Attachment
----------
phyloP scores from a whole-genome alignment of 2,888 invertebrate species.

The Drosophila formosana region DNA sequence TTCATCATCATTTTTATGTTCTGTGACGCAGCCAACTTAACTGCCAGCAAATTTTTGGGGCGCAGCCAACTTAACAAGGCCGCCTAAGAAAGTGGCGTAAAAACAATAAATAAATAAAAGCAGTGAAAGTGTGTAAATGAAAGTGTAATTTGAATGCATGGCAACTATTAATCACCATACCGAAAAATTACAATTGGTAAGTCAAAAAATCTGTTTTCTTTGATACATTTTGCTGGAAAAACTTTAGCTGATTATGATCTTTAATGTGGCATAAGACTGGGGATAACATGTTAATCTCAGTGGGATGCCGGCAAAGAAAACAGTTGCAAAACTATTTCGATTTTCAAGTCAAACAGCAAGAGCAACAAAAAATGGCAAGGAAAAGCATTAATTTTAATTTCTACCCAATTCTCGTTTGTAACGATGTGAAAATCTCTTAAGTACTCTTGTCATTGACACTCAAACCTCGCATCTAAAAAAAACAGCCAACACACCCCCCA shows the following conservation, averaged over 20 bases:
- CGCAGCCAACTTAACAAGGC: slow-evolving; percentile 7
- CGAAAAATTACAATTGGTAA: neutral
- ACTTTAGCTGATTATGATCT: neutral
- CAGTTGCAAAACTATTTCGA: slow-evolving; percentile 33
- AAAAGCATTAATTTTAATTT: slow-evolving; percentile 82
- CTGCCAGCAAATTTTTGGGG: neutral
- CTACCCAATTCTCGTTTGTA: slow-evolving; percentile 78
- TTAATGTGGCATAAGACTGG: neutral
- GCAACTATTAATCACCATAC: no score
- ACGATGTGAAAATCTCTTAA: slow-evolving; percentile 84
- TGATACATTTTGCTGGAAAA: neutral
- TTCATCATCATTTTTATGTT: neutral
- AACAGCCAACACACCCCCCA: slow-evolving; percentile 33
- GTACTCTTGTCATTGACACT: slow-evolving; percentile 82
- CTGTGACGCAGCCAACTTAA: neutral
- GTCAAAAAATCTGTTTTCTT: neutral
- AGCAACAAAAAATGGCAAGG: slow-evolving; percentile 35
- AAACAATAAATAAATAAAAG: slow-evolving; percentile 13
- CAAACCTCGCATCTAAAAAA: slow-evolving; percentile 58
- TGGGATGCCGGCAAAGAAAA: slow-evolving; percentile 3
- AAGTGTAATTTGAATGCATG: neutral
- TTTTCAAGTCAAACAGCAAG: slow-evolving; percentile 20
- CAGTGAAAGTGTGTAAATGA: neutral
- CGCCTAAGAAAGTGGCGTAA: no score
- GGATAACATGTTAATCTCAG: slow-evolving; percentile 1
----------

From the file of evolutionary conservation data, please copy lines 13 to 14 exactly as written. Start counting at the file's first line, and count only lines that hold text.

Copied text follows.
- TGATACATTTTGCTGGAAAA: neutral
- TTCATCATCATTTTTATGTT: neutral